BLACKSBURG, Va., April 1, 2010 – The Scripps Howard Foundation has announced that Collegiate Times writer Caleb Fleming, of Warrenton, Va., a junior majoring in economics in the College of Science at Virginia Tech, has been awarded a 10-day journalism study trip to Japan.
Fleming is one of the nine winners of its annual Roy W. Howard National Collegiate Reporting Competition for college journalists.
The winners, whose entries represent print, broadcast, and online media, were chosen from a national field of competitors. Judges took into consideration the quality of their work, an essay about their interest in international affairs, and letters of recommendation. Sue Porter, vice president of programs at the Scripps Howard Foundation, said that, in addition to Fleming’s body of work, the judges were impressed that an economics major was such a fine journalist. “His dedication to the Collegiate Times was especially noteworthy,” she said. “Students of his caliber are typically journalism majors.”
Fleming, who has worked for the Collegiate Times for the past three years as a reporter and news editor, said the award will expand his understanding of the world and different cultures. “It will be the chance of a lifetime for me to grow as an individual and as a reporter, and the trip will be an opportunity for me to follow my own personal story to Japan, where I will be able to see and pursue journalism from a perspective vastly different from the one I have developed in the world of southwestern Virginia,” Fleming said.
In 2009, Fleming was named the National College Reporter of the Year by the Associated Collegiate Press, the highest individual honor for a collegiate journalist. He says he plans to continue to write for the Collegiate Times during the 2010-2011 academic year. An archive of Fleming’s work for the Collegiate Times is available online.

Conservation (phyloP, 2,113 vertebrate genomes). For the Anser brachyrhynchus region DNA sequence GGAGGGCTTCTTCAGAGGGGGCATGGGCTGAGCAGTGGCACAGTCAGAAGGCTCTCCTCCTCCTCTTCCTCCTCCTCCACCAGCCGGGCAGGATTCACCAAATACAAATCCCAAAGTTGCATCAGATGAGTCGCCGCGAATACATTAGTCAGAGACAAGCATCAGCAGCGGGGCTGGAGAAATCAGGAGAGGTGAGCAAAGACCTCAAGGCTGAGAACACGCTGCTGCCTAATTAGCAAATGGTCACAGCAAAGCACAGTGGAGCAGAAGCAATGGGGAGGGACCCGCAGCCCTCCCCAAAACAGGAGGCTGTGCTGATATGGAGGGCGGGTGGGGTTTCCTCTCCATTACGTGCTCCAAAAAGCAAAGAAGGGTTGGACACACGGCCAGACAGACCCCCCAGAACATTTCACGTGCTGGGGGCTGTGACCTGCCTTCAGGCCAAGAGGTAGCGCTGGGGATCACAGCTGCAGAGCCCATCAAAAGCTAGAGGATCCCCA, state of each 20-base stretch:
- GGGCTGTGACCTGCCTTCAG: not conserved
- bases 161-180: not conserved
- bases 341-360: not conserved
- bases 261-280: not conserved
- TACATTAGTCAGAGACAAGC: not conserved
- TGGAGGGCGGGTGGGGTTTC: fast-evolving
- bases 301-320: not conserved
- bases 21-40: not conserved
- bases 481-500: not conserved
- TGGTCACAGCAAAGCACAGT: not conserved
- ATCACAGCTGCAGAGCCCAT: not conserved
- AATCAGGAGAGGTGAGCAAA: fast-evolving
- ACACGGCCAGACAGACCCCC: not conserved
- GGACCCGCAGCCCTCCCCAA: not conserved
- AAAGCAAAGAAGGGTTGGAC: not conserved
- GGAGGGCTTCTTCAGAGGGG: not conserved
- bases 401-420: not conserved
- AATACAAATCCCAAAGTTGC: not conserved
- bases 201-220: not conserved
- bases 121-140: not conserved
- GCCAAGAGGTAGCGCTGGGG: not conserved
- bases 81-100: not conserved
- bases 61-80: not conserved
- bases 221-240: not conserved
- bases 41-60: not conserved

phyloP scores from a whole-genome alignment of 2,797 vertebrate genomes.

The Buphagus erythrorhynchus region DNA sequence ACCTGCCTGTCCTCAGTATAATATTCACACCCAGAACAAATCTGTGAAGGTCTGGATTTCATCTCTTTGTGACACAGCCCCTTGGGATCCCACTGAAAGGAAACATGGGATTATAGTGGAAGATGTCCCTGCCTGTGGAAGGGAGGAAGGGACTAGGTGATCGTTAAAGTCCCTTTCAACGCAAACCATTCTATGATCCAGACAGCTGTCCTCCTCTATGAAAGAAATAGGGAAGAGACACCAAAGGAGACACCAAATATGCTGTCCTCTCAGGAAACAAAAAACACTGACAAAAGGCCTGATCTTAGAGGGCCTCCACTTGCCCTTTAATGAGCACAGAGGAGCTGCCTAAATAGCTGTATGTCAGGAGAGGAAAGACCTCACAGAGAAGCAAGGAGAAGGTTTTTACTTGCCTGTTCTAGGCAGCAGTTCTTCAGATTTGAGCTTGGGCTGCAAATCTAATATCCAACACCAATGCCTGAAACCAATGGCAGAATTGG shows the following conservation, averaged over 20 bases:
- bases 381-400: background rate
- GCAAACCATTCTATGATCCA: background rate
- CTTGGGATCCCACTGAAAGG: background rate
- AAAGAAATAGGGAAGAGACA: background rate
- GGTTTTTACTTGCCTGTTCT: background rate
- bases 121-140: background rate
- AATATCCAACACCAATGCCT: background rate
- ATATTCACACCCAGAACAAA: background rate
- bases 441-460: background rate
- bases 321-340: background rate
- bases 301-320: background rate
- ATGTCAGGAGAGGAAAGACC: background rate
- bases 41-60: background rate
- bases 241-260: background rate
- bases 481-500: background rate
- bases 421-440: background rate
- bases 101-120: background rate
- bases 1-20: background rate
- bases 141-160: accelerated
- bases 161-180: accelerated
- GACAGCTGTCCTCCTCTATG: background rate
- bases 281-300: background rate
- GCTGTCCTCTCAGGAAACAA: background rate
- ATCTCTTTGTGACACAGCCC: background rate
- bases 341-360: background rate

The expense-paid trip to Japan will be led by Bradley J. Hamm, dean of the journalism school at Indiana University and a Roy W. Howard scholar, who has extensive travel experience throughout Asia. Travel begins June 11 and includes excursions in Tokyo, Osaka, Kyoto, and Hiroshima, site of the first atomic bomb dropped on any city, where events to mark the 65th anniversary of the end of World War II are planned for the students.
Students will meet with journalists in print, broadcast, and online journalism, and see the latest in new media technology. They will visit one of the largest newspapers in the world and Asian reporting bureaus for international media.
Mike Philipps, president and CEO of the Scripps Howard Foundation, said the prize responds to the need for today's student journalists to better understand international affairs, adding that of the nearly 250,000 American students who study abroad each year, only about 10 percent select a country in Asia.
The competition, established in 1984 in cooperation with the Indiana University School of Journalism, honors the memory of the journalist who led Scripps Howard Newspapers from 1922-1953 and United Press International from 1912-1920. Howard's 1933 interview with the Emperor of Japan was the first ever by an American. "We are honoring the legacy of Roy Howard with this reporting award because he lived a global life as a reporter and editor long before most journalism schools taught about international reporting," said Hamm.
Dedicated to excellence in journalism, the Scripps Howard Foundation is a leader in industry efforts in journalism education, scholarships, internships, literacy, minority recruitment and development, and First Amendment causes. It is the corporate foundation of The E.W. Scripps Company, a diverse, 131-year-old media enterprise with interests in television stations, newspapers, local news, information websites, licensing, and syndication.